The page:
Conditions We Treat
Critical to the detection and prevention of diseases, a colonoscopy examines the lining of your lower intestine for abnormalities. Having abdominal pain or chronic digestive issues? Using the insertion of a thin, flexible tube, our providers can view images on a video monitor to provide you with an assessment and proper care plan.
An upper endoscopy procedure examines the upper part of your gastrointestinal tract, including the esophagus and stomach. Having heartburn or trouble swallowing? Much like a colonoscopy, our providers will use a thin, flexible tube to check on your upper endoscopy health and assess for any potential care needs.
ECRP is a specialized technique used to assess your liver, pancreas and gallbladder for any suspected issues. Using contrast dye, our providers will take an x-ray to identify your need for treatment — ranging from stone removal to stent placements.
An endoscopic ultrasound examines your esophageal and stomach linings, walls of the gastrointestinal tract and other surrounding organs — including the lungs, liver, gallbladder and pancreas. Having abdominal or chest pain? Our providers will use this minimally invasive procedure to produce high-frequency sound waves to assess.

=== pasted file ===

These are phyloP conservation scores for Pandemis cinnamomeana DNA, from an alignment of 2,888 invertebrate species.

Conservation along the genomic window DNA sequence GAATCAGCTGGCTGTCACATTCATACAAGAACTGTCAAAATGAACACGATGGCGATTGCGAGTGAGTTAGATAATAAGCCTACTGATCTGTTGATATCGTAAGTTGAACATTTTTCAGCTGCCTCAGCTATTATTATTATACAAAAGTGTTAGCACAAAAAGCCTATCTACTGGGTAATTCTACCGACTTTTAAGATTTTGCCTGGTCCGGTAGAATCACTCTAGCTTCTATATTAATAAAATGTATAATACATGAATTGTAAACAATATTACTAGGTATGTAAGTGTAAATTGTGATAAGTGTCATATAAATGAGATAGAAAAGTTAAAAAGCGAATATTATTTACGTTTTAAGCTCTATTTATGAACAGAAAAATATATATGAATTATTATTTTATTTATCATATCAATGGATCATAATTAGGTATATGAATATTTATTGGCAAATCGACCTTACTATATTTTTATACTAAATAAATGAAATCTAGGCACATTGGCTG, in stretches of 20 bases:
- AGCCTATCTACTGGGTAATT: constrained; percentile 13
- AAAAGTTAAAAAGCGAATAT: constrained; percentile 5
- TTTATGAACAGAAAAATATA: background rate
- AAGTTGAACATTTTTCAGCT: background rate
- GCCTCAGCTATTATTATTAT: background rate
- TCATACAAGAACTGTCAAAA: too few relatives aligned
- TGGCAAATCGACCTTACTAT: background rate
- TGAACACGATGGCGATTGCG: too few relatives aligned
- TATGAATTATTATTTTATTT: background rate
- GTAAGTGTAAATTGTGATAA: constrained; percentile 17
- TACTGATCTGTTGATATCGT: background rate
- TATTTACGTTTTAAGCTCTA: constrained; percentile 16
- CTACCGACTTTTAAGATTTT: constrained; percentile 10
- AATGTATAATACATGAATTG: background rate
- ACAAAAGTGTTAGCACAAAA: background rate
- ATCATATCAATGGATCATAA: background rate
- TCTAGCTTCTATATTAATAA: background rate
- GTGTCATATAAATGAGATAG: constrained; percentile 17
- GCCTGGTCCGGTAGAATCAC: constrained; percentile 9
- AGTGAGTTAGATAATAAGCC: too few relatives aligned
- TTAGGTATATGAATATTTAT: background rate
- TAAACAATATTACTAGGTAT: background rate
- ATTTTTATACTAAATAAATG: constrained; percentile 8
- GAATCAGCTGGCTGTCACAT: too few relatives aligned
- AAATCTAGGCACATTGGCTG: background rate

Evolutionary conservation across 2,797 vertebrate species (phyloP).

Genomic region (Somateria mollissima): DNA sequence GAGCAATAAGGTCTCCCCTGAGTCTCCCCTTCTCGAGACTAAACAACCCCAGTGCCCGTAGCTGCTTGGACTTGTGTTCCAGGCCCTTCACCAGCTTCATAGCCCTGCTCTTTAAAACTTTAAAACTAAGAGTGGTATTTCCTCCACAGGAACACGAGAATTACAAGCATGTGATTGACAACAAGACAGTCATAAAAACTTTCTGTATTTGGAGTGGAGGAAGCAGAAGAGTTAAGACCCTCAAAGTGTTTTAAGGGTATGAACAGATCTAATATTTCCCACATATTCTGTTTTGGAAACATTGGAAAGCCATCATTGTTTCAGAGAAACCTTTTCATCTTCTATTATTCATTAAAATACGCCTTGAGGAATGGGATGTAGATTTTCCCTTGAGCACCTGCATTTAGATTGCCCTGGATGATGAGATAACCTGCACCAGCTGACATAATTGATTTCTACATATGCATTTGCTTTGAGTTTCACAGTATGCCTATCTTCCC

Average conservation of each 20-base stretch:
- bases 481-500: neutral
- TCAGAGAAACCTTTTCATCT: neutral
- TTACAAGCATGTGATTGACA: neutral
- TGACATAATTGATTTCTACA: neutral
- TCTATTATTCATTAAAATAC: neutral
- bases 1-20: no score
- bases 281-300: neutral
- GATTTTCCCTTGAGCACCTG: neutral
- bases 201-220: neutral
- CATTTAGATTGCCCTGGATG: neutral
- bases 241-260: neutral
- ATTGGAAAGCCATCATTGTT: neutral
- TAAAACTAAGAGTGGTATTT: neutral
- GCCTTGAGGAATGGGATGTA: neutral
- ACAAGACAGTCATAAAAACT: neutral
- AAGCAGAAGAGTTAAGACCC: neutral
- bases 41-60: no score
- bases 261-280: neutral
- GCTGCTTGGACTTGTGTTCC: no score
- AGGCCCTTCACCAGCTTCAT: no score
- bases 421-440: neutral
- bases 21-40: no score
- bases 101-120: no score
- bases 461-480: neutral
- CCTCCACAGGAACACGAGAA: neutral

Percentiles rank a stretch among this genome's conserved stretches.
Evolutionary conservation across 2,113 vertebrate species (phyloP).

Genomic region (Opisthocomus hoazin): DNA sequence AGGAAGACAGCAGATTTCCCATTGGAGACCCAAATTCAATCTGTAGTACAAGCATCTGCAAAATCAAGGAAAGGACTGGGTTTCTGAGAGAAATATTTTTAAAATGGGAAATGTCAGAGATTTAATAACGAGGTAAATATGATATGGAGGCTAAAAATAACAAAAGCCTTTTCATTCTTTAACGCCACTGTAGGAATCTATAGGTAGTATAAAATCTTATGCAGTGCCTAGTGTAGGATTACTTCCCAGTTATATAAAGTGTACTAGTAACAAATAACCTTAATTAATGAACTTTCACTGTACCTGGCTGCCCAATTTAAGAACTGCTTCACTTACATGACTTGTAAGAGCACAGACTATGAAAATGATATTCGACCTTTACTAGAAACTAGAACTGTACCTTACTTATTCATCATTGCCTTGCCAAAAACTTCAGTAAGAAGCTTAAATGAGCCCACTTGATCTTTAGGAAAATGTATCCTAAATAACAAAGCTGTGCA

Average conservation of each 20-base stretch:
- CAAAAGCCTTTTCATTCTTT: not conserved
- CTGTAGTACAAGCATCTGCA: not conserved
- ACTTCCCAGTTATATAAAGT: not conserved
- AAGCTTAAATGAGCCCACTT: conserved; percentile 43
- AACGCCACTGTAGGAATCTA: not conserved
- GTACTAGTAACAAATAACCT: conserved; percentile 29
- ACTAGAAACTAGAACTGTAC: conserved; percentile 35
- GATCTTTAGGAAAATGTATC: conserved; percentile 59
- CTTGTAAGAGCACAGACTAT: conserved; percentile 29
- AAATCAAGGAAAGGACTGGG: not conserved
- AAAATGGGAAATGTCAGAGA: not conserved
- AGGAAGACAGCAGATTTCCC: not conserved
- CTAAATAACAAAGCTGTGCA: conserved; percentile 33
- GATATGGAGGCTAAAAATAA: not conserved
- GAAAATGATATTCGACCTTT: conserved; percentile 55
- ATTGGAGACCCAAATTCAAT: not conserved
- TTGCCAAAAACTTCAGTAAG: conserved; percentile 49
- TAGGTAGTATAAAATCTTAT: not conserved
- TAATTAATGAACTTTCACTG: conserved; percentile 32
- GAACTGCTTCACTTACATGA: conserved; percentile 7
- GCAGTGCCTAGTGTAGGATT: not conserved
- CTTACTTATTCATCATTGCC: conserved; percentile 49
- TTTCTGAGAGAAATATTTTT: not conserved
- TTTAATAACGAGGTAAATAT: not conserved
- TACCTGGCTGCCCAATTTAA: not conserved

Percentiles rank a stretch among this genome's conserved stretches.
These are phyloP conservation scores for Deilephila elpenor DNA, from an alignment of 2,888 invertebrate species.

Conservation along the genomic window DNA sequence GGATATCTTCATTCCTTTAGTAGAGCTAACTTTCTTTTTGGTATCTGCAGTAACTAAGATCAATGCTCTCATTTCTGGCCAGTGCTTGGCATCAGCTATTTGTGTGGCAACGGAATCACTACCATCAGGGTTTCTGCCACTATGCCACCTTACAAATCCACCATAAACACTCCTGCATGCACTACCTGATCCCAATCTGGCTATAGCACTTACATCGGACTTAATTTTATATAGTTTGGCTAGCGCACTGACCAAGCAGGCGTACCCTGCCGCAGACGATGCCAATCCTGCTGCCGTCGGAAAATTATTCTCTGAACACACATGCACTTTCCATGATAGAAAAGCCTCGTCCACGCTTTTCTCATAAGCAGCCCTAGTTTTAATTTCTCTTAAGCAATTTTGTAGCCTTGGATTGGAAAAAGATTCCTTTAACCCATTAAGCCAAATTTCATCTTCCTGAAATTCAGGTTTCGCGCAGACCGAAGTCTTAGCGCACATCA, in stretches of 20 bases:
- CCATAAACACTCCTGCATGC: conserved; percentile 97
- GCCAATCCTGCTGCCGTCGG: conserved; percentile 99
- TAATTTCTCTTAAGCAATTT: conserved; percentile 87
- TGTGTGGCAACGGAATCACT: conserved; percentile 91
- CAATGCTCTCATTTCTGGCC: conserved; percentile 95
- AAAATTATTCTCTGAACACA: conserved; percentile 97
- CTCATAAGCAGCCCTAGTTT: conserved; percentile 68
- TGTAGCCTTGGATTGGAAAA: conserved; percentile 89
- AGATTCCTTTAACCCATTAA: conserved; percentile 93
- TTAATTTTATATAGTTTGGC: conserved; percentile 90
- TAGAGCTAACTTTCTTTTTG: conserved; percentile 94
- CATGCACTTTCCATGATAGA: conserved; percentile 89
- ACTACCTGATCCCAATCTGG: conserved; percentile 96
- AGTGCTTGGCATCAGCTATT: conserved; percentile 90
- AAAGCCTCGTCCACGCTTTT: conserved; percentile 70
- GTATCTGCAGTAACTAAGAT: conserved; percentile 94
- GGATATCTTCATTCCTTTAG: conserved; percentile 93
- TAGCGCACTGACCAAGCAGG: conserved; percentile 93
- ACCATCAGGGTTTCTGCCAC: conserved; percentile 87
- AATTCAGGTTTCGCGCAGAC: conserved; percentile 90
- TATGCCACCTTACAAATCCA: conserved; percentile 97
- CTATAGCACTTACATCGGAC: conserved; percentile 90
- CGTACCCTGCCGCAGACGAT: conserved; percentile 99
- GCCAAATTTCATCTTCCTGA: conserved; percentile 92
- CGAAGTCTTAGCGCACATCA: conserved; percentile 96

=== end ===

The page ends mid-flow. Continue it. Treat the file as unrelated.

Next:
One of our more innovative services, capsule endoscopy examines the lining of your gastrointestinal tract through a pill-sized video camera. If a traditional endoscopy is not identifying your condition, our providers can use capsule endoscopy to reach areas that are inaccessible for traditional endoscopy procedures.
Percutaneous Endoscopic Gastrostomy Tube placement
Percutaneous endoscopic gastrostomy (PEG) is a surgical procedure used to help those who are unable to take food in via the mouth. A feeding tube is placed in the abdomen.
Narrowed (strictured) parts in the GI tract may benefit from getting stretched and re-opened. Strictures may occur for many reasons and anywhere in the digestive system, such as the esophagus (food pipe) from excessive acid reflux. During an endoscopy, your doctor will pass a catheter across the narrowing to increase it to the desired size. Patients with a disease called achalasia, a disorder that makes it difficult for food and liquid from the esophagus into your stomach, may need more aggressive dilation called pneumatic dilation.